Scrambled Eggs

Great! Test tube mothers now, is it? Not enough to eliminate the Fallopian tube, or the on-egg dating site where potential sperm candidates meet, are scrutinized, profiles scanned and competition held for first across the zona (pellucida, that is) … Oh no, now we have to eliminate the entire coffee shop. What is happening out there… or do I mean in there? It’s so confusing.

There was a time when it was simple. Well, maybe it wasn’t, but at least we were used to it. You met somebody and expectations and hormones took over. No need to put in a special request for stem cells, or people in white lab coats and masks. No need to take out a loan –although flowers and dinners aren’t that cheap anymore, either. But it was the excitement of the chase, the hunt –searching for clues about the other person that weren’t all tied to their DNA; picking them because they were funny and considerate, cute and snuggly. They had histories. Stories. Isn’t that why we get together? Wasn’t it?

Okay, I’m leap-frogging here. We’re not there yet –I mean they are not there yet; I suspect that, despite the occasional slip-up, most of us are still going to prefer to stick to the traditional court-and-impregnate model that has served us so far. I mean, fun is fun, eh? And to be fair, there’s a lot to deal with if you want to bypass natural stuff -ingredients, for example. Right now, you need a minimum of two things to make babies: a sperm and a receptive egg (sperm always seem to be in the mood…). Yes, and you need a place for them to meet and grow together, but there are any number of uteri out of work at any given time, so, with the rise of things like Airbnb, I suspect they won’t be a problem.

And everything that is alive has DNA and its instruction manuals closeted away somewhere… Do you see the opportunities I’m suggesting? Trick some skin cell, or whatever, into thinking it’s a sperm or an egg, and poof –reproduction-lite. Better still, why not hoodwink that ordinary cell into thinking it’s pregnant? I mean, it’s got all the necessary assembly instructions squirrelled away, hasn’t it? Your argument just has to be convincing. Persuasive. It doesn’t necessarily need to be, well, necessary. You could just be doing it for fun. A prank. Or to prove that you can, I guess. Isn’t that why a lot of stuff gets done? When you tire of trying to justify something that would fly in the face of current needs and desires, you simply create a niche product. Create a want. Wants usually evolve into needs –mutate into needs, at any rate. Look at Selfies and their requirement for sticks. Or bell-bottomed trousers –no, wait, that was a while ago…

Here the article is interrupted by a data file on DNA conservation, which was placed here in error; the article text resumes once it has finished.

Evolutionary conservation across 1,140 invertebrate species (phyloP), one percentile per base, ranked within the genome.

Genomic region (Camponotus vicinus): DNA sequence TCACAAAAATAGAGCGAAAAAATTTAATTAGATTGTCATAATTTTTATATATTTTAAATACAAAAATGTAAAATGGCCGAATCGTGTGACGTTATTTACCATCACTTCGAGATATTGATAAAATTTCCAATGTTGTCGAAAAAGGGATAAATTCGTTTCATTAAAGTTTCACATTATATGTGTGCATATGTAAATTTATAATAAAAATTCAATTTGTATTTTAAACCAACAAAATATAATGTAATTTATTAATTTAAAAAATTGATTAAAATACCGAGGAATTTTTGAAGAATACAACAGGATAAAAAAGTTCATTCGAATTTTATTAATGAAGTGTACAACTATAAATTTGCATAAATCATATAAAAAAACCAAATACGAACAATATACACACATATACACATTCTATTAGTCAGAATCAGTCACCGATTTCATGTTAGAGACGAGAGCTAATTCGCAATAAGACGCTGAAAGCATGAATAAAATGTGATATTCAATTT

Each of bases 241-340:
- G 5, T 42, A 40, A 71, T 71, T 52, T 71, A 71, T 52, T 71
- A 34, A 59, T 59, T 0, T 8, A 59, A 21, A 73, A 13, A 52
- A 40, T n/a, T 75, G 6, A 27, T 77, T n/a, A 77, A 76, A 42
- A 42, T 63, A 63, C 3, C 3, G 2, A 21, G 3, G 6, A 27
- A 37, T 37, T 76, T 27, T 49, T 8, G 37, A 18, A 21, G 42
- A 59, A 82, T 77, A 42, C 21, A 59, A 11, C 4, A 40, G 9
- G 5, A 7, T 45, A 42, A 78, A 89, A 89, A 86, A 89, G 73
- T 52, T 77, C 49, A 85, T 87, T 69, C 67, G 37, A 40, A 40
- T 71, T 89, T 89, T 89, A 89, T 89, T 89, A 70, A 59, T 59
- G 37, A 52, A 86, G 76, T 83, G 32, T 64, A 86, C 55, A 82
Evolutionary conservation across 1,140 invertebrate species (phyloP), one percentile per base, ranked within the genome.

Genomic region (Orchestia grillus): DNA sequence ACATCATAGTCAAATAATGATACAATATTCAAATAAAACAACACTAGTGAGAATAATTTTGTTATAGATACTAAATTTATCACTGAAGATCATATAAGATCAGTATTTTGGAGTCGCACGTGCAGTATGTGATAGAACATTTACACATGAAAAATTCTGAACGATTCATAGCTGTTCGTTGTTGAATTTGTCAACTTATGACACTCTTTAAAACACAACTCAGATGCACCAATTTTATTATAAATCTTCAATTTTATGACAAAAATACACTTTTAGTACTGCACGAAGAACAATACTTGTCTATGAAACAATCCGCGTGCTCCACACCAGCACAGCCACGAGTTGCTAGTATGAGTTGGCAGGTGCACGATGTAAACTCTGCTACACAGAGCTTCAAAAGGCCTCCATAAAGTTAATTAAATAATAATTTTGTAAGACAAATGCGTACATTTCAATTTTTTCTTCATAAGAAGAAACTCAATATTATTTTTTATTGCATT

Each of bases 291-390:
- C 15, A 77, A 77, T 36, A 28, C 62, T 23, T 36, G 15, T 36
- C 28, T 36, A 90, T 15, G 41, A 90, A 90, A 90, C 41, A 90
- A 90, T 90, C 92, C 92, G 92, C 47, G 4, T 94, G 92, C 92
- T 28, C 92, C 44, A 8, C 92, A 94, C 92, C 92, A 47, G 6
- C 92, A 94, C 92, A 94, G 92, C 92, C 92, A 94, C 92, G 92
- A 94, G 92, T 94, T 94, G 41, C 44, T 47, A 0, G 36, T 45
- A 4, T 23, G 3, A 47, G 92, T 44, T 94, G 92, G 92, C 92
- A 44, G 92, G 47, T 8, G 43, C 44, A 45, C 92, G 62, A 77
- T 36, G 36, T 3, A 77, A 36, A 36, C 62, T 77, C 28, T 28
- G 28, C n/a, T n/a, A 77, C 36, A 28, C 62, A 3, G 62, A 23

My point, I think, is that gender may be rendered redundant not by increasing social awareness of its variations, but rather because of its dispensability. Why keep something you don’t really need? History will decide, of course, but hindsight tends to come down hard on things that outlive their time. Consider phlogiston. It was the postulated fire element that was contained by combustible things and was released when they caught fire. Of course! But who, apart from old people, have even heard of it? Or want to?

And then, in keeping with the air theme, there is the Miasma Theory which just assumed that disease was caused by ‘bad air’. Simple. Elegant. No need to bring in a lot of accessory stuff like animalcules and other things you couldn’t see anyway. Germs, let alone viruses prions and the like, were simply unnecessary and unduly complicated. Why dump many unknowns into an equation that could be solved by one charming known? Why mess with E = mc 2 when it isn’t a theory of everything, especially if it needs Quantum? Explanation isn’t everything, either…

Okay, so I’ve non sequitured again, but hopefully you see my concern. Obsolescence is one thing –we often persist past our best-before dates- but unplanned obsolescence is another creature entirely. It smacks of blundering about in dark corners hoping there are no unpleasant surprises -nothing that will sting in retrospect.

I am as excited as the next person about the prospects for the future, but experience teaches caution. The principle of unintended consequences is a favourite historical topic –almost as seductive as the ‘what if’s’ so popularized in historical fiction nowadays. Maybe there is nothing enchanted about that first introduction between egg and sperm. Nothing magical. Nothing necessary. Maybe life will carry on much as before and procreation will still scratch out a living between the sheets. And maybe it’s always good to have options -choices freely made and understood. Even needed, occasionally. We have always been condemned to live in interesting times –the Past was never an Eden.